drugs

Taking a trip

It’s New Years Eve and many will be out to celebrate. Some will plan and expect to be in a form of altered state, a buzz, feeling good in some way shape or form. Common combinations or at least socially sanctioned (to a degree) buzzes involve alcohol, dancing and sex, statistics don’t lie just take a look at the number of people who have birthdays on or around September 30th. While moderation will be exercised many will vomit, pass out, coma and all completely legal we see it as a right of passage for mates to have a near death experience consuming alcohol. But anyone caught getting stoned with the potential side effects of scoffing anything they can get their hands on (watch out for your weetbix campers), while giggling at nothing for hours will be deemed a criminal.

Indeed, anyone seeking to enjoy themselves or the world around them through other sensory parameters are deemed irresponsible, selfish, reckless, unstable psychologically, immature or lacking a moral compass. Desire and pleasure seeking for nothing other than the pure experience is a no-no. In fact we police this better than anything and we do it from birth through to death – we can’t even choose how we transition to the after life.

We’re a confused bunch when it comes to the right to experience our embodiment and all the parameters of that, especially the perception of the world and reality. And yet some brave researchers and scientists are asking why the pervasive fear of things like psychedelics. Palliative care has started to go there with LSD and psilocybin. But there is one substance pushing the boundaries from all angles and that is DMT. Ironically it is naturally occurring in our bodies and it has been nick named ‘The Spirit Molecule’ and there is a good documentary about it with real scientists doing actual controlled studies.

What we can and cannot talk about or explore is limited by available knowledge in the public sphere. Schools take an understandably conservative approach and can only teach critical thinking and decision making around notions of legal and illegal substances. Risk and preventing harm dominate with minimal acknowledgement of the reasons why human beings seek connection and sometimes use molecules to achieve this. I say molecules because that is at its most basic, stripped back beyond the paranoia and politics.

Science fiction has gone for example Neromancer, but my favourite is the spice from Dune, talk about a direct, overt reference to mind and body altering substances! I remember stumbling across some incomplete scenes from Avatar and being surprised at one in particular. It involved the ceremony where Jake becomes one of the tribe. We are led to believe this happens through some body paint with swirly patterns. However this couldn’t be further from the truth, the scene is shamanic in context and seems to allude to a serious out of body experience, one that transcends time and space. Jake ‘sees’ the truth. But for reasons unknown it was left incomplete, yet could have shifted the tone of the movie toward a far deeper understanding of why this culture (albeit an fictional one) had a relationship with nature that was profoundly different to the sky people. Back in ‘real world’ I think the Sky People represent the western military industrial complex with its overarching driving force of consumption and competition.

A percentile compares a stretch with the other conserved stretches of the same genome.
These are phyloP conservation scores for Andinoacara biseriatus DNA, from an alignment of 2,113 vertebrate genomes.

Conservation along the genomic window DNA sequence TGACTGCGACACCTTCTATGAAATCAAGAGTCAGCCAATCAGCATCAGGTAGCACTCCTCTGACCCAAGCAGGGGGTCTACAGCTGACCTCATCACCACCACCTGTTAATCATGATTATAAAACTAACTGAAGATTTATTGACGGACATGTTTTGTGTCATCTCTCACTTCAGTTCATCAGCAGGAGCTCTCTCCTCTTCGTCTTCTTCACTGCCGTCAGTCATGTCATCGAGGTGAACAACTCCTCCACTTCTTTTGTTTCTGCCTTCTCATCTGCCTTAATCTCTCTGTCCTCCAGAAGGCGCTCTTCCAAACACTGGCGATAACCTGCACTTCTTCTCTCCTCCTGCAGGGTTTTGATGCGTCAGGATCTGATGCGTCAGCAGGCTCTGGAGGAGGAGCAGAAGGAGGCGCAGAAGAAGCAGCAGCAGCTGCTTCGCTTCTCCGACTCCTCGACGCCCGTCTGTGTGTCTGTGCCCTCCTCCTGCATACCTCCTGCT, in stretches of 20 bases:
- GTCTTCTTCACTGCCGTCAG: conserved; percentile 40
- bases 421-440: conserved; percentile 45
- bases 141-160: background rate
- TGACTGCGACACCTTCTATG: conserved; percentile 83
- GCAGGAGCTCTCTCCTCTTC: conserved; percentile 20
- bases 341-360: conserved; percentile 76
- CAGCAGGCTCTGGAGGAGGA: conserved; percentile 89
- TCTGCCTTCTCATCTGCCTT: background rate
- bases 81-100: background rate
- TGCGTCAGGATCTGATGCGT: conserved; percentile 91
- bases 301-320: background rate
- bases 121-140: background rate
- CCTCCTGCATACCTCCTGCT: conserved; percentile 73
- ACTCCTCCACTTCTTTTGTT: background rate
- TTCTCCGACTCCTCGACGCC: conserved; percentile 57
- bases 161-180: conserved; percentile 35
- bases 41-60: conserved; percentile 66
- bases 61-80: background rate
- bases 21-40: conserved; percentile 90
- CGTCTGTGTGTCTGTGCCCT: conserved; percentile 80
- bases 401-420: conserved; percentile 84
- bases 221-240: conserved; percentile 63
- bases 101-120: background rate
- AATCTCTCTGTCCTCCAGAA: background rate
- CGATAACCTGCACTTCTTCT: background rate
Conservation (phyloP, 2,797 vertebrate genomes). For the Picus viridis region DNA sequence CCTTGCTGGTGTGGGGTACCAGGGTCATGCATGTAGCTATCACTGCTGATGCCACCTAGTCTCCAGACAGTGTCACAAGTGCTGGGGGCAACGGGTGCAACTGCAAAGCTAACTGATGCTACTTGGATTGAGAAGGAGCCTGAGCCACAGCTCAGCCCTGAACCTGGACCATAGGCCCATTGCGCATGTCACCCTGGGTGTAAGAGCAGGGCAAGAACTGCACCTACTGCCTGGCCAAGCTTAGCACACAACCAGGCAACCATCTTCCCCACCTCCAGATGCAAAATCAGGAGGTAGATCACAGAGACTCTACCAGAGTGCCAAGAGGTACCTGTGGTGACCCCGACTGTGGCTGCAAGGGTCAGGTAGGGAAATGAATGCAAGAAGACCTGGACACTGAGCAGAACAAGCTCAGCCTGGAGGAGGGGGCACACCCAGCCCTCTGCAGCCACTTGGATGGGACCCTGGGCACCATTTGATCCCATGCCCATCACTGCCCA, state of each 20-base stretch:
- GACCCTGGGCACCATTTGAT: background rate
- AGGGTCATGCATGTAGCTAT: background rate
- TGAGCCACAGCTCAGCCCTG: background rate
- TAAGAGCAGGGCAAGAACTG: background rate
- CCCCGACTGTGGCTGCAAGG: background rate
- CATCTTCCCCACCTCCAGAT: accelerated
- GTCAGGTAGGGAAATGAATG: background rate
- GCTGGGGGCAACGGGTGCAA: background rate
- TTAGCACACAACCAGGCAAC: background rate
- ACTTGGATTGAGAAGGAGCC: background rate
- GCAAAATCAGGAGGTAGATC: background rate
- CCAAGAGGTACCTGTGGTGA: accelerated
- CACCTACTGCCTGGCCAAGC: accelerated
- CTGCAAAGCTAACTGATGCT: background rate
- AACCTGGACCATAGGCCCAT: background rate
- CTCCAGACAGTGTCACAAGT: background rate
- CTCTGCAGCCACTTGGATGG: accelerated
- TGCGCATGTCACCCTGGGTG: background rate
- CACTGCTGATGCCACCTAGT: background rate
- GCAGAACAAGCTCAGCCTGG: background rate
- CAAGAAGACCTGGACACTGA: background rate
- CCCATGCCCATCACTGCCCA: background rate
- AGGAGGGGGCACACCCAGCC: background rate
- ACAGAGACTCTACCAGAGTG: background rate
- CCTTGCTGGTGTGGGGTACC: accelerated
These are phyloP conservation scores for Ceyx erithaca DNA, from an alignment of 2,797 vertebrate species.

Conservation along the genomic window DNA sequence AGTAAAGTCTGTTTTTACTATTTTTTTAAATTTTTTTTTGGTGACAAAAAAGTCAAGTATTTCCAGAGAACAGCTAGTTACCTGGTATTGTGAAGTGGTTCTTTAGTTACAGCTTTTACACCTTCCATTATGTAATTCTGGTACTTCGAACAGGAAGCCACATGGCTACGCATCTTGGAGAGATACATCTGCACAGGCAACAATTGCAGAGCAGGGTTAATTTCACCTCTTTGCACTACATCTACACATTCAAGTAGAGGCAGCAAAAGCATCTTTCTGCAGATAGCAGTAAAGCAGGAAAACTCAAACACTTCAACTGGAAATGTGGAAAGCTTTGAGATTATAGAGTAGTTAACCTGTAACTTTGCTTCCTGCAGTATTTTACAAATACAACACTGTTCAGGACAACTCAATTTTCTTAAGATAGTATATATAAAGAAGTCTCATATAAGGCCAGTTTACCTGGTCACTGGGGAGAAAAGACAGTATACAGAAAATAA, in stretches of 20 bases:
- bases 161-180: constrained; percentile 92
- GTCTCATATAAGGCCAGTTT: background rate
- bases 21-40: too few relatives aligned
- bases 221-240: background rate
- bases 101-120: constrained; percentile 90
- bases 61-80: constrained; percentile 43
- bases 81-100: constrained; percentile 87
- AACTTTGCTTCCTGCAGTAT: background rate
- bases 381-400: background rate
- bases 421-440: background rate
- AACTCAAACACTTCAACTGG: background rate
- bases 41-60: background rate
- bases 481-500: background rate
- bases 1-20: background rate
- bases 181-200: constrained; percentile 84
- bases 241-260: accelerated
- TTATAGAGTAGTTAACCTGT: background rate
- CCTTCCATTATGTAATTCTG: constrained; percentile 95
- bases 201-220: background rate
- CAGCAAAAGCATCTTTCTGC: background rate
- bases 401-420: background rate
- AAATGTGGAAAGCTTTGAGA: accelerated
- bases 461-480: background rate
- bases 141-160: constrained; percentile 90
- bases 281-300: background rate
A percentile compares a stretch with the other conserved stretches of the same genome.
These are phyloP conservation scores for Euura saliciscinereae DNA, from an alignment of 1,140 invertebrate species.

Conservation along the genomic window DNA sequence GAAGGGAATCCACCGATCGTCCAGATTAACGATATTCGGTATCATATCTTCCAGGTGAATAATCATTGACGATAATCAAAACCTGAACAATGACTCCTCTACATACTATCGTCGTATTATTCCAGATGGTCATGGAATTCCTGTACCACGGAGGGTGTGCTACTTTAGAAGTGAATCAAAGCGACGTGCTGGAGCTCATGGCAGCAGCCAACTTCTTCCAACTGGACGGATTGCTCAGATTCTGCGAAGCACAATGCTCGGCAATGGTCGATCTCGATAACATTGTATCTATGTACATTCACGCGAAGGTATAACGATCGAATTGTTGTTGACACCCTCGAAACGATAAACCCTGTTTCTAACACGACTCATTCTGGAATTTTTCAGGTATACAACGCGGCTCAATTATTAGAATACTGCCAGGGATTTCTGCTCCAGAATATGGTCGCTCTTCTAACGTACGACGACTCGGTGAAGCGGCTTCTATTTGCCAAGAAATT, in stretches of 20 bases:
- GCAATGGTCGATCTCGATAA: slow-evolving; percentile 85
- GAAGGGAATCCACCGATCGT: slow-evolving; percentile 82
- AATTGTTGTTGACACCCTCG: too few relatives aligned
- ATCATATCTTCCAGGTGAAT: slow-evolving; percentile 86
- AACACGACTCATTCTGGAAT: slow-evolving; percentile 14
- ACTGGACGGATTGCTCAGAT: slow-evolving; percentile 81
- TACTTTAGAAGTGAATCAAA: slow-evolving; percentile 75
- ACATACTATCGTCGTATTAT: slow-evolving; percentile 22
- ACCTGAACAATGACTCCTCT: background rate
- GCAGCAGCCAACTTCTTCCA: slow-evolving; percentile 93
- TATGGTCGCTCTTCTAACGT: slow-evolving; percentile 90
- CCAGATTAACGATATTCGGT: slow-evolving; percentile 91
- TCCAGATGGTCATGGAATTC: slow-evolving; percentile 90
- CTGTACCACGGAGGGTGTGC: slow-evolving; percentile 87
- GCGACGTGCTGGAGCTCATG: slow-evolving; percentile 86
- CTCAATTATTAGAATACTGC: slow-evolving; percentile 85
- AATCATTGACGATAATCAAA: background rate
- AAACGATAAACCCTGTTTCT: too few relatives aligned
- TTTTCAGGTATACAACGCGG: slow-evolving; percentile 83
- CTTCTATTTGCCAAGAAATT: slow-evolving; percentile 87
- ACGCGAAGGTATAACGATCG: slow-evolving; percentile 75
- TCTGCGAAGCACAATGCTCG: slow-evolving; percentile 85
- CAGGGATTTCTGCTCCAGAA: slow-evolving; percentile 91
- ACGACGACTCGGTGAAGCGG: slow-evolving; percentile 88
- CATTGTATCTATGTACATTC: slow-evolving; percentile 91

But it’s NYE, its unlikely anyone will read this, and if they do I just hope they read it with the intention it was meant – not as a judgement. So if you are out there tonight enjoying yourself in whatever ‘pop up’ community you join, look after your friends if they have taken on too many molecules of whatever substance. Suspend judgement of others who choose other molecules regardless of their legality, but don’t suspend action of someone is at risk or in danger. Substances and driving or swimming are risky. Being out of it shouldn’t be seen as a crime but simply taking an internal journey, a trip, and Kiwis love a good adventure. Inner space and outer space and spaces in-between are all territories to be explored. Let’s afford ourselves and each other some room to travel differently at different speeds.

 

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No brainer

Could someone please explain to me why giving a biological molecule to a person who is having a perpetual seizure (so is in an induced coma) that is likely to result in some form of permanent brain damage in the very least is somehow an issue about drug use? Or that in order to ‘preserve life’ and ‘do no harm’ doing nothing is better than taking a risk with something ‘unproven’. Alex Renton is 19 and had been in this state since April and the angst around him receiving cannabis oil blows my mind.

I’ve have had enough of doses of morphine to know how it works on my body. I don’t generally use substances in quantities that radically alter my senses. But when you have a kidney stone that wonderful poppy extract that is also a form of opiate is medicine! To not be passing out with pain and screaming in agony is good for me and everyone around me.

It’s time we treated cannabis with a lens other than recreational drug use. The default association of substance use and addiction is part of the problem. One reason for this is the history and social construction of what becomes ‘popular’ knowledge. This reinforces polarising so the general social discourses and culture repeat this through all media and discussion. Our language is limited to describe things so we fall into binaries that lock our understanding down for good. Many people only have to see an image of a marijuana leaf on tv and they spin out when they should just take a chill pill.